Peterson Field Guide photos coming to NYC auction
NEW YORK (AP) -- Artist and naturalist Roger Tory Peterson's illustrated Field Guide series helped popularize bird watching the world over and set the standard for the modern nature guide. Next month, bird lovers will have the chance to buy the original paintings, drawings and photographs that were used to illustrate his system of bird identification.
Peterson's estate is offering hundreds of items on Sept. 8 through Guernsey's Auctioneers. The sale will also include Peterson's preliminary studies including a section on Penguins, a family of birds he especially loved.
Peterson, who died in 1996 at the age of 87, spent a lifetime watching, painting and photographing birds in the wild, drawing comparisons to the 19th century ornithologist John James Audubon.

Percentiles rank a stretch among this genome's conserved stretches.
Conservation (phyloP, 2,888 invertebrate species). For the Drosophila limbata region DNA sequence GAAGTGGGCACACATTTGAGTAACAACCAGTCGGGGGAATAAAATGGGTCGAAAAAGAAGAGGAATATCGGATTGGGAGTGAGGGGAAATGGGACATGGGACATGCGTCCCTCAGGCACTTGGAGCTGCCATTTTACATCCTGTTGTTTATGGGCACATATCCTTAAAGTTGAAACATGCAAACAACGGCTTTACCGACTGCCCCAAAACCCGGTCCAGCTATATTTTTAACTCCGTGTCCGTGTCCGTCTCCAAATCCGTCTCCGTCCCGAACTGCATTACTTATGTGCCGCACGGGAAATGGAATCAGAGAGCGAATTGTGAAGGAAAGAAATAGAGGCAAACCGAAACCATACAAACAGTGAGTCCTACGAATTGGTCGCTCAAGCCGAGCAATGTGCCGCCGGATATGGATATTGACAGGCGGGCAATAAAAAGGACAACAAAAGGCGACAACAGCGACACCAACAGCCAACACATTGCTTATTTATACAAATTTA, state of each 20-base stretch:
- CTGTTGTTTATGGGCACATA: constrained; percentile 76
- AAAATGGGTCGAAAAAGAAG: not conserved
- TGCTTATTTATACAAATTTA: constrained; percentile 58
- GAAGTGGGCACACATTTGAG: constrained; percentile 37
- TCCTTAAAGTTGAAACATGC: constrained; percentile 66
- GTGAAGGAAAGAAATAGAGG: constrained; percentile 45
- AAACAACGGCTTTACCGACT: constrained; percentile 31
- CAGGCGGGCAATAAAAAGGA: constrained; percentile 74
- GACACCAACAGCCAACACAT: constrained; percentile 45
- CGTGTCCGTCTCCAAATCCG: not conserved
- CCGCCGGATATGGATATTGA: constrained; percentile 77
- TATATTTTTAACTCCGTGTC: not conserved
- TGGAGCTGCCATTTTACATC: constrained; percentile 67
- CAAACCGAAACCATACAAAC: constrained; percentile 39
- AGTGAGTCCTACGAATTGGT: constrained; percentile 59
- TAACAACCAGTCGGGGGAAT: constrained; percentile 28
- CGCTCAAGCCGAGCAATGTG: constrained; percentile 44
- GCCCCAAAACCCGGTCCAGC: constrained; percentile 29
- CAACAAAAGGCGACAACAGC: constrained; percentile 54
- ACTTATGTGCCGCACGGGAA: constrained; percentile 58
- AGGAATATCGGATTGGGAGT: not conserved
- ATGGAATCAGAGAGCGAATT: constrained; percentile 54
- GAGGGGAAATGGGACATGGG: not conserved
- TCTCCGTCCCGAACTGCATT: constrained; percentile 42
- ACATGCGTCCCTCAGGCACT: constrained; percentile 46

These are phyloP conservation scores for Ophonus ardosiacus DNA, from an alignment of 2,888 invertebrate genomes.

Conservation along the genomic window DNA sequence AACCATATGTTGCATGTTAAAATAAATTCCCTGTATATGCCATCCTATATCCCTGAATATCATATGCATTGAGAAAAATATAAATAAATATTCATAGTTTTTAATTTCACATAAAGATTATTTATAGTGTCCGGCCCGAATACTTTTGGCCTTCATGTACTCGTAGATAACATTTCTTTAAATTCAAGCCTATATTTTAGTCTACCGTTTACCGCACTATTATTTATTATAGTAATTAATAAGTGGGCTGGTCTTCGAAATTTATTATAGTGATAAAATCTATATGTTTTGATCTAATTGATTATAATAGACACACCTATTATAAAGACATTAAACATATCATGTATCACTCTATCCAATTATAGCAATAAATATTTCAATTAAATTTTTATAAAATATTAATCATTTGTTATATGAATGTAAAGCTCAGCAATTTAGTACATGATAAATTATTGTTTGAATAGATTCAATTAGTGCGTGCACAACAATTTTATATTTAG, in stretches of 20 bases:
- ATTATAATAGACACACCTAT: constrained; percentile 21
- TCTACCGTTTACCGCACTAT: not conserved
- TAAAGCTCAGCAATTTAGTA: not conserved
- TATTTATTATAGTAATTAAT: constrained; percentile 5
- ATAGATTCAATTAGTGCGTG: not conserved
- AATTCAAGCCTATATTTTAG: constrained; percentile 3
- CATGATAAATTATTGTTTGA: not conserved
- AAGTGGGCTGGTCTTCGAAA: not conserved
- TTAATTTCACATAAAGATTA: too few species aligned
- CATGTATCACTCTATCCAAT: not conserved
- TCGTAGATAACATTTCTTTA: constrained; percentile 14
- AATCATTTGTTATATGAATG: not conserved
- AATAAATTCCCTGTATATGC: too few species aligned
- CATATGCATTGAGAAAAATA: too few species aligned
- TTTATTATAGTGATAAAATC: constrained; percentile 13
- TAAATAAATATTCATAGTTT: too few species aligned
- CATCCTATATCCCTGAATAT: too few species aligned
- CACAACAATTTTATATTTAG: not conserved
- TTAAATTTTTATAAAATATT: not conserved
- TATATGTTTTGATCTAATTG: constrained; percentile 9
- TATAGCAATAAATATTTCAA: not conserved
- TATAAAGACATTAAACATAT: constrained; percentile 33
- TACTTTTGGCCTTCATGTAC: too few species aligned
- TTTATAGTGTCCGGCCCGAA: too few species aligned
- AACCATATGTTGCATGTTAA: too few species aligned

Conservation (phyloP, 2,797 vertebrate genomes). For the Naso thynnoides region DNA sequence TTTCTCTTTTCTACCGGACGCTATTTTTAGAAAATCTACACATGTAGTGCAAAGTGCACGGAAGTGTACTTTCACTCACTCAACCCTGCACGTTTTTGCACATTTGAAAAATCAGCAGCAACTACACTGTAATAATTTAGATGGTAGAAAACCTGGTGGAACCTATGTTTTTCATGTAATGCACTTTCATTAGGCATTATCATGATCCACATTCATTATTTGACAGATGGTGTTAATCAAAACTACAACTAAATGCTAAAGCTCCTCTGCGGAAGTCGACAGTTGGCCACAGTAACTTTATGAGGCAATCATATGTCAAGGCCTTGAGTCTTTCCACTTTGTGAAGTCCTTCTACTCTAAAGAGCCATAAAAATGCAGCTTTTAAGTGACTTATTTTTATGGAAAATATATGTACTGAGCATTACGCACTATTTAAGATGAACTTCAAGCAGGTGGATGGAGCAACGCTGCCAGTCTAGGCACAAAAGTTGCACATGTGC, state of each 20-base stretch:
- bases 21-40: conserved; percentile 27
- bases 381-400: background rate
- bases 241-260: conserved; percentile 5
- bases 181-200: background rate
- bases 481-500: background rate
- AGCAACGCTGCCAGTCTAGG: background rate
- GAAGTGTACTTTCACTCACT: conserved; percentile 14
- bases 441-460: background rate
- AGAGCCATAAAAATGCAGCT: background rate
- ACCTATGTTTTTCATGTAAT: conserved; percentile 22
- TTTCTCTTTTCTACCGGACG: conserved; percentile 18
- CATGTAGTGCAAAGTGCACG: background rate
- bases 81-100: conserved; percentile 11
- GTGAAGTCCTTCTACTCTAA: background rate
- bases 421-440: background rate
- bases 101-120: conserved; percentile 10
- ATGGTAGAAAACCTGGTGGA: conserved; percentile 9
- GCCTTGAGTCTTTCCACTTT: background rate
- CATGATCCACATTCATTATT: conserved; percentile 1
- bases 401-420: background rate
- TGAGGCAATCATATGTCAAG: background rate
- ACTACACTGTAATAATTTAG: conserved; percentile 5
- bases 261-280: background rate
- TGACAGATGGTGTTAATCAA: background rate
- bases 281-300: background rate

An accomplished painter and photographer who attended the Art Students League in New York, Peterson's first book, "A Field Guide to the Birds," was published in 1934 and has never been out of print. Fifty-two other volumes followed.
"Without the foundation Peterson laid, we would not have the countless number of birding associations, the tremendous number of wildlife refuges, and maybe, not even the Endangered Species Act," the Roger Peterson Institute of Natural History in Jamestown, N.Y., says on its web site.
Its education director, Mark Baldwin, said the small non-profit would love to own some of the "really, really fine pieces" coming up at the auction but that it didn't have the resources. He said he hoped a potential buyer might donate some items to the institute, which was created in 1986 to house Peterson's body of work.
The institute, which is located in the town where Peterson was born and raised, contains other original works from his estate.
Peterson was twice nominated for the Nobel Peace Prize and awarded the Presidential Medal of Freedom, the highest award granted to a civilian, in 1980.
Guernsey's said because of the comparison between Peterson and Audubon, it will also offer a collection of more than 30 Audubon prints.